About 60,000 workers in the film and television industry will go on strike starting on Monday unless their union and employers can agree on a deal for fair and safe working conditions. The strike would force productions all over North America to pause, further delaying the release of content that has been backed up due to the COVID-19 pandemic. The International Alliance of Theatrical Stage Employees is asking for safety measures for just that reason.
"Without an end date, we could keep talking forever," IATSE president Matthew Loeb told The Associated Press on Wednesday. "Our members deserve to have their basic needs addressed now." The union represents crew members on TV and movie sets in Georgia, New Mexico and other prominent filming locations around the continent. Some of its most pressing demands include specific guarantees for rest and meal breaks during shifts, as well as higher pay for its lowest-paid members.
We will continue bargaining with the producers this week in the hopes of reaching an agreement that addresses core issues, such as reasonable rest periods, meal breaks, and a living wage for those on the bottom of the wage scale. #IASolidarity— Matthew D. Loeb (@matthewloeb) October 13, 2021
The entertainment industry was hit hard by the pandemic, and it faced constant publicity battles when sets began to reopen. Frustrated IATSE workers have said that they have been subjected to harsh conditions in the rush to "catch up," and that already imperfect conditions have deteriorated. IATSE director of communication Jonas Loeb also noted that many workers are re-evaluating their standards after their extended periods of unemployment due to the pandemic.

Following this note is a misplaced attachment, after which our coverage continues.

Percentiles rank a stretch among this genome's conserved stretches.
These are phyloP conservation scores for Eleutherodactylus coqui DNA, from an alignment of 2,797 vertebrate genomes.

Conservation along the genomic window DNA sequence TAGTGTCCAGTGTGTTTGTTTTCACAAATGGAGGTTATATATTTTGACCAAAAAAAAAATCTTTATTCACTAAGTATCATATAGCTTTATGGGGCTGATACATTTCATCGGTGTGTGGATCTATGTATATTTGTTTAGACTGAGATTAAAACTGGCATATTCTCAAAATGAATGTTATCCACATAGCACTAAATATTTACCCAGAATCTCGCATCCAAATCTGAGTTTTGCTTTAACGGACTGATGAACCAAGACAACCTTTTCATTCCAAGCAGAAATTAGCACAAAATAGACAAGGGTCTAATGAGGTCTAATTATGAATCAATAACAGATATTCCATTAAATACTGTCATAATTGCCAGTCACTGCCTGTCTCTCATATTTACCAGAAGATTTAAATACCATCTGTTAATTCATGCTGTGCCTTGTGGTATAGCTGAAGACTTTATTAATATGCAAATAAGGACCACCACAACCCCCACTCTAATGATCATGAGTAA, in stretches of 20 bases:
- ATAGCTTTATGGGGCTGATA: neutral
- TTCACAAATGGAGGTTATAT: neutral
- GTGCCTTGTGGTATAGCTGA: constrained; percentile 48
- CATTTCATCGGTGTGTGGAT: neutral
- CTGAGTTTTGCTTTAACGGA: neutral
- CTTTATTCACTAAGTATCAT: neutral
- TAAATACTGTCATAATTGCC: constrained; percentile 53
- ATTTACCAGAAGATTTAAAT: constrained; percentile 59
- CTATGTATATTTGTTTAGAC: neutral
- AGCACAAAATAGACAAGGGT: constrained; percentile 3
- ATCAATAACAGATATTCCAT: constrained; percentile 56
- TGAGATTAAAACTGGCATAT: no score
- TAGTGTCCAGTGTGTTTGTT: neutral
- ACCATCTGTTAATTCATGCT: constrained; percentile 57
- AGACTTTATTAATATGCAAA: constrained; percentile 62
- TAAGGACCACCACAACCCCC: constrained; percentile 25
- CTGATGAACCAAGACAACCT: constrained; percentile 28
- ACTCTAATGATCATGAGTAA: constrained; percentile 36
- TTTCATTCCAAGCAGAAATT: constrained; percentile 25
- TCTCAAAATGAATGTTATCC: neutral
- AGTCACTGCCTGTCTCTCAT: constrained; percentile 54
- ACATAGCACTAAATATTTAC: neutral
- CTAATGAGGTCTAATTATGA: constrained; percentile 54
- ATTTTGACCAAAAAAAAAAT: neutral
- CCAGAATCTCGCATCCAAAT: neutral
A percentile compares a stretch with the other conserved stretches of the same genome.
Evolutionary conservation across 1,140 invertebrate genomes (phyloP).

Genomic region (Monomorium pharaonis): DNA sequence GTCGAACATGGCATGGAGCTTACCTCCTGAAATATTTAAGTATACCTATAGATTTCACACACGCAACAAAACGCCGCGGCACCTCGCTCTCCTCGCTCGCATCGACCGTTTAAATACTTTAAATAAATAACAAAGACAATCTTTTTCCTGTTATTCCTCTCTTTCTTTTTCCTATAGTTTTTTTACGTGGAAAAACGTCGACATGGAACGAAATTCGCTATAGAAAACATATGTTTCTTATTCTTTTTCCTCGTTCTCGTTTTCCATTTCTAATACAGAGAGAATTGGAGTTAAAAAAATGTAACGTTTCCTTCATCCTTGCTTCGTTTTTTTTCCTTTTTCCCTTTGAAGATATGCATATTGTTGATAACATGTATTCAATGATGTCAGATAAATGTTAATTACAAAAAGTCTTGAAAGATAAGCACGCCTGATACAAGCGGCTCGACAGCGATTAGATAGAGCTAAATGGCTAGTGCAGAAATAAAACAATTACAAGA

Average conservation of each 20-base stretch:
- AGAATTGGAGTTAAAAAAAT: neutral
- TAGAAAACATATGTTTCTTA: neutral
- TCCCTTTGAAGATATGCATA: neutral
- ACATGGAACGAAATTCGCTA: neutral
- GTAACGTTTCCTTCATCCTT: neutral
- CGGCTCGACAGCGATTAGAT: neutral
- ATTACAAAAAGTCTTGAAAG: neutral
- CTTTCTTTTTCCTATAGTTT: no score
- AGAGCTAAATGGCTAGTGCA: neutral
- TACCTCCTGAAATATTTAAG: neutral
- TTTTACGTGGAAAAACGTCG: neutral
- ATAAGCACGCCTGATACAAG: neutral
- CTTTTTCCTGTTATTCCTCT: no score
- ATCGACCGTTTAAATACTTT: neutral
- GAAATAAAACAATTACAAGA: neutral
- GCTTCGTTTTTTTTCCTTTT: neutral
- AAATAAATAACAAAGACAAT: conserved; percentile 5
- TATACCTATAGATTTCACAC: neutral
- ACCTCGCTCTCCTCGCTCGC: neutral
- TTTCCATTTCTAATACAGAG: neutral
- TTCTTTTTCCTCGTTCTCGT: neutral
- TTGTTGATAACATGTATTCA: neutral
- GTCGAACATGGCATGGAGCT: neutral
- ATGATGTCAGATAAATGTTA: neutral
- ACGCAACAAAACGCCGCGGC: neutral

"Folks have reported working conditions deteriorating and being aggravated. And these 60,000 behind-the-scenes workers that are under these contracts are really at a breaking point," Loeb told the AP.
The IATSE has represented film and TV crews for 128 years but has never gone on a nationwide strike before. It represents hair and makeup artists, carpenters, set designers, camera operators, cinematographers and many other professionals behind the scenes.
Some union members reportedly blame their worsening work conditions on the rise of giant streaming companies, who they say were given more slack on union rules when they were new to the industry. Rebecca Rhine, executive director of the IATSE Local 600 Cinematographers Guild, said that these exceptions have gone too far.
"We've continued to try and impress upon the employers the importance of our priorities, the fact that this is about human beings, and the working conditions are about dignity and health and safety at work," Rhine said. "The health and safety issues, the unsafe hours, the not breaking for meals, those were the exception for many years in the industry, which is a tough industry. But what they've become is the norm."
Union members voted to allow the president to authorize a strike on Oct. 4, winning by a large margin. The studios, streamers and other employees are represented in these negotiations by the Alliance of Motion Picture and Television Producers, which has not responded directly to Wednesday's announcement. However, it has said that its members value IATSE workers and are committed to avoiding a shutdown.